California parents who severely physically abuse grandchildren in their custody could find the courts assuming jurisdiction over their own children. California law allows courts to exercise jurisdiction over a child who has suffered, or is at substantial risk of suffering, serious physical harm or illness (Section 300 of the Welfare and Institutions Code). If you have child custody concerns, you are advised to contact an experienced family law attorney in San Diego to help you protect your rights.
The parents in this case, Darnell H. and R.H., have one child, Marquis, and had three grandchildren, L.M., T.S. and L.S., living with them. The Superior Court of San Diego granted the juvenile court jurisdiction over 10 year-old, Marquis, based on the risk of serious physical harm.
At the beginning of this proceeding, the San Diego County Health and Human Services Agency filed a petition on Marquis’s behalf, under section 300 of the Welfare Code. While the petition did not assert direct abuse to Marquis, it did allege that his mother, R.H. subjected her 13 year-old grandchild, L.M., to serious physical abuse. The allegations of abuse included burns with an iron and repeated hitting with items such as an extension cord, a crutch and a fist.
Later, the petition was amended to include allegations that both parents abused T.S. Some of the horrid details include putting a lighted cigarette on T.S.’s shin and insisting that T.S. and L.M. sleep on the kitchen floor as a method of punishment. The juvenile court found sufficient evidence to remove all four children from the home.
During a contested jurisdiction hearing and disposition, the court heard extensive testimony by a pediatrician who examined and spoke with the children. The physician concluded that L.M. experienced “repeated, severe, longstanding physical abuse.” Throughout the testimony, the grandchildren admitted to extensive and reprehensible abuse, lasting for three years. Marquis denied that any abuse was taking place in the home.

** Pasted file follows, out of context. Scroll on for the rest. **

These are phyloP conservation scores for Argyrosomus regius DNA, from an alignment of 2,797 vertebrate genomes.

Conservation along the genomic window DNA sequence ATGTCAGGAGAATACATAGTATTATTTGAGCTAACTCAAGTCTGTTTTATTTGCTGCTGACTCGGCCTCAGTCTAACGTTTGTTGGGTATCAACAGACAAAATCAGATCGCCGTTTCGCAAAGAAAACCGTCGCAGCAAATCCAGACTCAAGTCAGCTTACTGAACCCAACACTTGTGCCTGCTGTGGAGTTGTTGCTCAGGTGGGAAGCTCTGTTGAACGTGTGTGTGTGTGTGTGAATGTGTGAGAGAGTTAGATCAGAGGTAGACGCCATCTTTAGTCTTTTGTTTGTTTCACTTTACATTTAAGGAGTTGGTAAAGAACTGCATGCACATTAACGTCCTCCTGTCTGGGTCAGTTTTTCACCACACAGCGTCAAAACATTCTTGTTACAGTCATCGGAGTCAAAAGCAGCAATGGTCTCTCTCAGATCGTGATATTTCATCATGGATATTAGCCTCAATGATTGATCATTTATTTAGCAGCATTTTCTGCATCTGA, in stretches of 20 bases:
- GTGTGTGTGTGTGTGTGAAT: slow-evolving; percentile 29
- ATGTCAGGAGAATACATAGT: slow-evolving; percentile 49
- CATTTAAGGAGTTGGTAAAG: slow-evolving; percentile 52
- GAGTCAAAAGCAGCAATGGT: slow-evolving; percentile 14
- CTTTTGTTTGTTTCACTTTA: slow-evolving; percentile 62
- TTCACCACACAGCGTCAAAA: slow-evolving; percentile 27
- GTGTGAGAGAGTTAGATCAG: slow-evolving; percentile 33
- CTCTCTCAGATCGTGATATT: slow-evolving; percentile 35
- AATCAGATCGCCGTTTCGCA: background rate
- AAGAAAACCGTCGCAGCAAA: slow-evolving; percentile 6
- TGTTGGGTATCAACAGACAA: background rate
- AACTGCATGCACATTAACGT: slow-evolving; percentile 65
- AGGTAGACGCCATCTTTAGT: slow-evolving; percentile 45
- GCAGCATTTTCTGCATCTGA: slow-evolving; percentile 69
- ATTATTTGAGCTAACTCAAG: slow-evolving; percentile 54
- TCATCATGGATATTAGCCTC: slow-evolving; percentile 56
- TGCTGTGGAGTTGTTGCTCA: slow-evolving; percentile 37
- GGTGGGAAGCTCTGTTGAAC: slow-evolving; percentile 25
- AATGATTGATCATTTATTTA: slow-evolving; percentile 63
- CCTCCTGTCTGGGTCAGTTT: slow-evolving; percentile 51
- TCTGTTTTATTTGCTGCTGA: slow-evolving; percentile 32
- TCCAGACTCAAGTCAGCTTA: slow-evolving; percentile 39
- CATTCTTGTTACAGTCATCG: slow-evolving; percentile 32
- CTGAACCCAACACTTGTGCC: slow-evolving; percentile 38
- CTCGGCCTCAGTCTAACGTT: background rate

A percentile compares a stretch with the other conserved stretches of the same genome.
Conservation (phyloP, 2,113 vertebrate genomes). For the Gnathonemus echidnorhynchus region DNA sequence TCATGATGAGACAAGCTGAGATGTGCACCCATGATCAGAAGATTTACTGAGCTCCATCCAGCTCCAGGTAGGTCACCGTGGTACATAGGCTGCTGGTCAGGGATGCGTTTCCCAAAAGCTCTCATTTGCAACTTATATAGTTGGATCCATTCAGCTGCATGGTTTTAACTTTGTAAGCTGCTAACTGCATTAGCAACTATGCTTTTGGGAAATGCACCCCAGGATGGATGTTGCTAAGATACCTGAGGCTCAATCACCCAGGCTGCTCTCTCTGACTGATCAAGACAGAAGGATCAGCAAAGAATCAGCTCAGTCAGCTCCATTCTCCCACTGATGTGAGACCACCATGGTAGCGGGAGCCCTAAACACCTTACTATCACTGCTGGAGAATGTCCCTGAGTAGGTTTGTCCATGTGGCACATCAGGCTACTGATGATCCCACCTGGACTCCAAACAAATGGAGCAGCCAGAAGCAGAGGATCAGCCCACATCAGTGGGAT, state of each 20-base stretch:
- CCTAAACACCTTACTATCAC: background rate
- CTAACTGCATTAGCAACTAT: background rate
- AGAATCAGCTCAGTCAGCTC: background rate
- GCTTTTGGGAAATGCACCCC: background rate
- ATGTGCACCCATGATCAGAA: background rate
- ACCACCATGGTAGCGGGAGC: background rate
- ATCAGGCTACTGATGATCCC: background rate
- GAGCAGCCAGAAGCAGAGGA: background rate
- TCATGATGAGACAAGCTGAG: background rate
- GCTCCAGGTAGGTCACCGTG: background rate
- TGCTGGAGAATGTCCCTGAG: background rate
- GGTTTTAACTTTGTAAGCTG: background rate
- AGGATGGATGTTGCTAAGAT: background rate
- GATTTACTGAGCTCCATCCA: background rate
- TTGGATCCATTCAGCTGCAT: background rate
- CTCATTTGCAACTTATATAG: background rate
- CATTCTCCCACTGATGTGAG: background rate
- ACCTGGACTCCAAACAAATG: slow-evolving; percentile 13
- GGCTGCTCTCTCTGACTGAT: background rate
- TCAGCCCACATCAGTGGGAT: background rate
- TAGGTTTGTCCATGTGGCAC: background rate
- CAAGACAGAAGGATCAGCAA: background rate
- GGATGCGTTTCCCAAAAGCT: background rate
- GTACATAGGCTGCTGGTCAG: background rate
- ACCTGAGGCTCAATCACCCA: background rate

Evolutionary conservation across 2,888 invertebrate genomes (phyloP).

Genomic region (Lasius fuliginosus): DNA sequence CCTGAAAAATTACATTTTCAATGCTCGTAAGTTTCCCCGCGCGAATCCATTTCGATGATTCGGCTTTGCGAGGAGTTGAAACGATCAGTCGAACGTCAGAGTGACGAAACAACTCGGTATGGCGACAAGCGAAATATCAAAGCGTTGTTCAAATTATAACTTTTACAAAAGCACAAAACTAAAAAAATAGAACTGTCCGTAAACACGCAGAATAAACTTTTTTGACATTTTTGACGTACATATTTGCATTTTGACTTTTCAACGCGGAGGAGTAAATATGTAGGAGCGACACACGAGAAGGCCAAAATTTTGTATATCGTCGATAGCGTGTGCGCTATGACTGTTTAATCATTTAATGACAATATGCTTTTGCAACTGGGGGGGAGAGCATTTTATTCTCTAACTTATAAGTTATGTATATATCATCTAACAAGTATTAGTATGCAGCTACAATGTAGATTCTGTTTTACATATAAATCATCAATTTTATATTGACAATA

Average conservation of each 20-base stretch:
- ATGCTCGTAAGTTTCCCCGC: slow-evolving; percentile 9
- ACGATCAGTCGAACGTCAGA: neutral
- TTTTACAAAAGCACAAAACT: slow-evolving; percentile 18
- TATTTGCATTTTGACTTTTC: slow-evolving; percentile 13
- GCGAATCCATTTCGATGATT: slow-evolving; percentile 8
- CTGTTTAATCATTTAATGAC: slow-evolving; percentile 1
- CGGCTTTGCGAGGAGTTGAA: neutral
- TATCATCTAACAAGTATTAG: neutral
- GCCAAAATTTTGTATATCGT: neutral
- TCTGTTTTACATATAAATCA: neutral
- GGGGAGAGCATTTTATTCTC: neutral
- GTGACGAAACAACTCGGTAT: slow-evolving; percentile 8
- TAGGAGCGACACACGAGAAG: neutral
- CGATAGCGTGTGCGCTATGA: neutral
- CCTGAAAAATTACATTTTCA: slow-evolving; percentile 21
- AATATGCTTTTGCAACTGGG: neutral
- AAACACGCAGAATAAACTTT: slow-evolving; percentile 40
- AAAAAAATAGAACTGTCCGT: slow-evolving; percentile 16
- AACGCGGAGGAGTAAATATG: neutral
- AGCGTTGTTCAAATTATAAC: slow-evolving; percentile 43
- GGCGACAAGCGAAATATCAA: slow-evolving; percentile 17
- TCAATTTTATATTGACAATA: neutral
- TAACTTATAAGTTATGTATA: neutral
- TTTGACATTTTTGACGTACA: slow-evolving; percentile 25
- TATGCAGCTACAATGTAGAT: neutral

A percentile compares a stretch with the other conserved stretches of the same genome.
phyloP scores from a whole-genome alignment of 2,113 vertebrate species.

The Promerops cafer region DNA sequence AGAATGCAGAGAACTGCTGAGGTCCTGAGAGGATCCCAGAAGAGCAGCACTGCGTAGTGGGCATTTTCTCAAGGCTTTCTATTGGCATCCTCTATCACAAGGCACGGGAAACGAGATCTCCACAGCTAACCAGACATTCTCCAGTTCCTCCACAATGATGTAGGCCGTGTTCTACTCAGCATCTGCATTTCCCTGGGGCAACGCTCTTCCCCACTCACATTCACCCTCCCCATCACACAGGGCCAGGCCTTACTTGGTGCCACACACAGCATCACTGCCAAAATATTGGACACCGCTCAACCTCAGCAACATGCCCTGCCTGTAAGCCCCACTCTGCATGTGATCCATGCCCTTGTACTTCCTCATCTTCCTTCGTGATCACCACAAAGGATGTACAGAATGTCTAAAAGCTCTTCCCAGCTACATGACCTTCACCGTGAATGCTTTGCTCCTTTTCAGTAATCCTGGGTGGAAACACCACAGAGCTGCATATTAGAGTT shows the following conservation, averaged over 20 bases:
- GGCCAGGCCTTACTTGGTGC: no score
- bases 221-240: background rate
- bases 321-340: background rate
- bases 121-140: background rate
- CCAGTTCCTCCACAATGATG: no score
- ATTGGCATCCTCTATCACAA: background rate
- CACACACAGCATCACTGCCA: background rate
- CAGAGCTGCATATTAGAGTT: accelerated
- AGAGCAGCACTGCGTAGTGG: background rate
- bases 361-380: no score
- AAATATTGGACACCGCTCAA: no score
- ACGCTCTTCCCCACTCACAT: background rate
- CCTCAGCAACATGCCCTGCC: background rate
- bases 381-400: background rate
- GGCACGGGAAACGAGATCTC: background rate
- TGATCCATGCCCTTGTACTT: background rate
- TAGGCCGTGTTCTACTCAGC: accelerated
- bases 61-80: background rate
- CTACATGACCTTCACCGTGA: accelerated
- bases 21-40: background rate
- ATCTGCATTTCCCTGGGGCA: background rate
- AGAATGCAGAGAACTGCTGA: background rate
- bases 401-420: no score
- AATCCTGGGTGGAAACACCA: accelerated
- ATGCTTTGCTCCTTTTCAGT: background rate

Darnell H. and R.H. appealed the order granting jurisdiction over Marquis, arguing that California law limits the court’s jurisdiction to matters involving an abused child or the child’s siblings. The parents tried to argue that because the grandchildren are not Marquis’s siblings, the statute does not apply and may not serve as the basis for jurisdiction.
The appellate court affirmed the trial court’s determination that jurisdiction over Marquis is proper in this case. After much discussion of statutory interpretation, the court concluded that mention of “injuries on the child or the child’s siblings” was just one scenario and was not intended to limit jurisdiction to only those individuals. The court further noted that it would be “absurd” to interpret the law to prohibit jurisdiction over a child whose parents severely abused their own grandchildren, who were also in their care and living in the same house. In affirming the decision, the appellate court agreed that “[t]his is an exceedingly dangerous situation…”
If you are a parent who has questions regarding child custody and visitation matters, you should contact Doppelt & Forney today. Mr. Doppelt is a hardworking San Diego family lawyer who has over 20 years of experience representing parents in the San Diego area and throughout Southern California. Doppelt & Forney serves clients in San Diego, La Jolla, Del Mar, Escondido, and more. For a free consultation with a knowledgeable family law attorney, contact Doppelt & Forney through the law firm’s website or give us a call toll-free at (800) ROY IS IT (769-4748).
Related blog posts:
Proposed California Bill Would Have Substantial Impact on Child Custody, Support and Visitation Rights, San Diego Divorce Lawyer Blog, July 10, 2012
Child Support Obligations Can Raise Complex Questions of Policy in California, Elsewhere, San Diego Divorce Lawyer Blog, May 29, 2012
California Appeals Court Says Los Angeles County Man Who Molested Stepdaughter Can Retain Custody of Son, San Diego Divorce Lawyer Blog, January 8, 2013